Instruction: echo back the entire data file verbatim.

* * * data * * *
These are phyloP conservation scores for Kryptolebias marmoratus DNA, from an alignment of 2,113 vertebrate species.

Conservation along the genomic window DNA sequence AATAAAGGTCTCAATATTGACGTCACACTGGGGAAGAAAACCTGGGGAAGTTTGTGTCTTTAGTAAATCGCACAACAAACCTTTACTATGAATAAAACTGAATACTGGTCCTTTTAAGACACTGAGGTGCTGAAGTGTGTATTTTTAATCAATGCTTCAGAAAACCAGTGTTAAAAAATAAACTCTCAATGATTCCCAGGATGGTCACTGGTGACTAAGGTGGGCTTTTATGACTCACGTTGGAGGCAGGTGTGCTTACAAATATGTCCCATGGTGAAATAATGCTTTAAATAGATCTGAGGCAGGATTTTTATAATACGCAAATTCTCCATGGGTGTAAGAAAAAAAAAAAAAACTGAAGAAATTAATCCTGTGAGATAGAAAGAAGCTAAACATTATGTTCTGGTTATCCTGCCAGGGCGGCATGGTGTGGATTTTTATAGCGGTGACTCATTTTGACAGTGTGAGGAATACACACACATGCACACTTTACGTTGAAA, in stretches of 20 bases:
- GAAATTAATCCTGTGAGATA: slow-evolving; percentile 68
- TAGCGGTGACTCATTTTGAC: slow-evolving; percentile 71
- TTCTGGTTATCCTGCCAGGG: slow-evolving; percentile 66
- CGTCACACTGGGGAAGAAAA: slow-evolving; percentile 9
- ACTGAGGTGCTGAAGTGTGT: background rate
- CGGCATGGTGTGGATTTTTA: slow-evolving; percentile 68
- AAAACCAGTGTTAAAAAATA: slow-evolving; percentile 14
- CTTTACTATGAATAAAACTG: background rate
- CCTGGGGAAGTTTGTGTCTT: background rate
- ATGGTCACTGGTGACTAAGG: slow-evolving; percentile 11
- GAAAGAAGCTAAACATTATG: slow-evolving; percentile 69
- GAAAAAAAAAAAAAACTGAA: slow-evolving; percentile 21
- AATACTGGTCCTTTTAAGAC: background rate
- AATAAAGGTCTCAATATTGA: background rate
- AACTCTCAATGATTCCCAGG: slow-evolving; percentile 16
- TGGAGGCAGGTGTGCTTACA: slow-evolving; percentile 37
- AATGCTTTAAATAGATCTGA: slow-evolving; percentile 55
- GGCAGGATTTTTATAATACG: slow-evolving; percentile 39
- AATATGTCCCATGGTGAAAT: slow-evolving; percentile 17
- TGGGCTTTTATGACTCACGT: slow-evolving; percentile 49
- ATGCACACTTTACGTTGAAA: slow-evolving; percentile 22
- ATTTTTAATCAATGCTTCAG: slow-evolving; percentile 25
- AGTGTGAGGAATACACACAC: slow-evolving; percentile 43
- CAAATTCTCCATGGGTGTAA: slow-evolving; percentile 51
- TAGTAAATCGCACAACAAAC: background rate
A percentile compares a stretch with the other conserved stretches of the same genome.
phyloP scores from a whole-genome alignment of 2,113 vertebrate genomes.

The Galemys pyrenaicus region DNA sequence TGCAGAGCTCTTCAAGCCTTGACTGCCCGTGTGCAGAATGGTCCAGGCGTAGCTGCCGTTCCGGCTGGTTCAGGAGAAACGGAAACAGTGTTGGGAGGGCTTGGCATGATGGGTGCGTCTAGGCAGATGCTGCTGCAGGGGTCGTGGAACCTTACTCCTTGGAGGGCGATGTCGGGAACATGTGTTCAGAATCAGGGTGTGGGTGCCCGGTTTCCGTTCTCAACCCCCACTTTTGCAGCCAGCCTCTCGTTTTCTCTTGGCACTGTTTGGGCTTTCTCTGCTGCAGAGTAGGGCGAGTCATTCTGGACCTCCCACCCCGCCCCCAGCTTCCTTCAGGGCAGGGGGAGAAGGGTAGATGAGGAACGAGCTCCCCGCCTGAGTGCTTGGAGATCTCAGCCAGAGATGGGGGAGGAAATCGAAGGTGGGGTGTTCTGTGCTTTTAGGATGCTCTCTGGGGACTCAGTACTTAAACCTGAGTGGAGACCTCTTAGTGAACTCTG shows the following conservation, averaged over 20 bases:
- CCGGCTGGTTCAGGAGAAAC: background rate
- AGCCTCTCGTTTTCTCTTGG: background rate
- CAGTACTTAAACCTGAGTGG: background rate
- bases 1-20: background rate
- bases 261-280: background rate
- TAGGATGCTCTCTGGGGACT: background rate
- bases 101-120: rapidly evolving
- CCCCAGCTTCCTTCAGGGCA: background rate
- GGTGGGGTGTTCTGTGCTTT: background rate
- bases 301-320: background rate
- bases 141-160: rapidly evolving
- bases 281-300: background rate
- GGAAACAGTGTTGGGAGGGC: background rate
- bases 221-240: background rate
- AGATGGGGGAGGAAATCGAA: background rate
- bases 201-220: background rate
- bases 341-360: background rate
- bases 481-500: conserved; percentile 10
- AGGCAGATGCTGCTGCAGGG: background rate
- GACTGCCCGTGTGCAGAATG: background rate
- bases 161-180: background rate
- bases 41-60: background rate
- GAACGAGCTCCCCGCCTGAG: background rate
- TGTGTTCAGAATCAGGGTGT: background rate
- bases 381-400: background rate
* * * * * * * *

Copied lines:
These are phyloP conservation scores for Kryptolebias marmoratus DNA, from an alignment of 2,113 vertebrate species.

Conservation along the genomic window DNA sequence AATAAAGGTCTCAATATTGACGTCACACTGGGGAAGAAAACCTGGGGAAGTTTGTGTCTTTAGTAAATCGCACAACAAACCTTTACTATGAATAAAACTGAATACTGGTCCTTTTAAGACACTGAGGTGCTGAAGTGTGTATTTTTAATCAATGCTTCAGAAAACCAGTGTTAAAAAATAAACTCTCAATGATTCCCAGGATGGTCACTGGTGACTAAGGTGGGCTTTTATGACTCACGTTGGAGGCAGGTGTGCTTACAAATATGTCCCATGGTGAAATAATGCTTTAAATAGATCTGAGGCAGGATTTTTATAATACGCAAATTCTCCATGGGTGTAAGAAAAAAAAAAAAAACTGAAGAAATTAATCCTGTGAGATAGAAAGAAGCTAAACATTATGTTCTGGTTATCCTGCCAGGGCGGCATGGTGTGGATTTTTATAGCGGTGACTCATTTTGACAGTGTGAGGAATACACACACATGCACACTTTACGTTGAAA, in stretches of 20 bases:
- GAAATTAATCCTGTGAGATA: slow-evolving; percentile 68
- TAGCGGTGACTCATTTTGAC: slow-evolving; percentile 71
- TTCTGGTTATCCTGCCAGGG: slow-evolving; percentile 66
- CGTCACACTGGGGAAGAAAA: slow-evolving; percentile 9
- ACTGAGGTGCTGAAGTGTGT: background rate
- CGGCATGGTGTGGATTTTTA: slow-evolving; percentile 68
- AAAACCAGTGTTAAAAAATA: slow-evolving; percentile 14
- CTTTACTATGAATAAAACTG: background rate
- CCTGGGGAAGTTTGTGTCTT: background rate
- ATGGTCACTGGTGACTAAGG: slow-evolving; percentile 11
- GAAAGAAGCTAAACATTATG: slow-evolving; percentile 69
- GAAAAAAAAAAAAAACTGAA: slow-evolving; percentile 21
- AATACTGGTCCTTTTAAGAC: background rate
- AATAAAGGTCTCAATATTGA: background rate
- AACTCTCAATGATTCCCAGG: slow-evolving; percentile 16
- TGGAGGCAGGTGTGCTTACA: slow-evolving; percentile 37
- AATGCTTTAAATAGATCTGA: slow-evolving; percentile 55
- GGCAGGATTTTTATAATACG: slow-evolving; percentile 39
- AATATGTCCCATGGTGAAAT: slow-evolving; percentile 17
- TGGGCTTTTATGACTCACGT: slow-evolving; percentile 49
- ATGCACACTTTACGTTGAAA: slow-evolving; percentile 22
- ATTTTTAATCAATGCTTCAG: slow-evolving; percentile 25
- AGTGTGAGGAATACACACAC: slow-evolving; percentile 43
- CAAATTCTCCATGGGTGTAA: slow-evolving; percentile 51
- TAGTAAATCGCACAACAAAC: background rate
A percentile compares a stretch with the other conserved stretches of the same genome.
phyloP scores from a whole-genome alignment of 2,113 vertebrate genomes.

The Galemys pyrenaicus region DNA sequence TGCAGAGCTCTTCAAGCCTTGACTGCCCGTGTGCAGAATGGTCCAGGCGTAGCTGCCGTTCCGGCTGGTTCAGGAGAAACGGAAACAGTGTTGGGAGGGCTTGGCATGATGGGTGCGTCTAGGCAGATGCTGCTGCAGGGGTCGTGGAACCTTACTCCTTGGAGGGCGATGTCGGGAACATGTGTTCAGAATCAGGGTGTGGGTGCCCGGTTTCCGTTCTCAACCCCCACTTTTGCAGCCAGCCTCTCGTTTTCTCTTGGCACTGTTTGGGCTTTCTCTGCTGCAGAGTAGGGCGAGTCATTCTGGACCTCCCACCCCGCCCCCAGCTTCCTTCAGGGCAGGGGGAGAAGGGTAGATGAGGAACGAGCTCCCCGCCTGAGTGCTTGGAGATCTCAGCCAGAGATGGGGGAGGAAATCGAAGGTGGGGTGTTCTGTGCTTTTAGGATGCTCTCTGGGGACTCAGTACTTAAACCTGAGTGGAGACCTCTTAGTGAACTCTG shows the following conservation, averaged over 20 bases:
- CCGGCTGGTTCAGGAGAAAC: background rate
- AGCCTCTCGTTTTCTCTTGG: background rate
- CAGTACTTAAACCTGAGTGG: background rate
- bases 1-20: background rate
- bases 261-280: background rate
- TAGGATGCTCTCTGGGGACT: background rate
- bases 101-120: rapidly evolving
- CCCCAGCTTCCTTCAGGGCA: background rate
- GGTGGGGTGTTCTGTGCTTT: background rate
- bases 301-320: background rate
- bases 141-160: rapidly evolving
- bases 281-300: background rate
- GGAAACAGTGTTGGGAGGGC: background rate
- bases 221-240: background rate
- AGATGGGGGAGGAAATCGAA: background rate
- bases 201-220: background rate
- bases 341-360: background rate
- bases 481-500: conserved; percentile 10
- AGGCAGATGCTGCTGCAGGG: background rate
- GACTGCCCGTGTGCAGAATG: background rate
- bases 161-180: background rate
- bases 41-60: background rate
- GAACGAGCTCCCCGCCTGAG: background rate
- TGTGTTCAGAATCAGGGTGT: background rate
- bases 381-400: background rate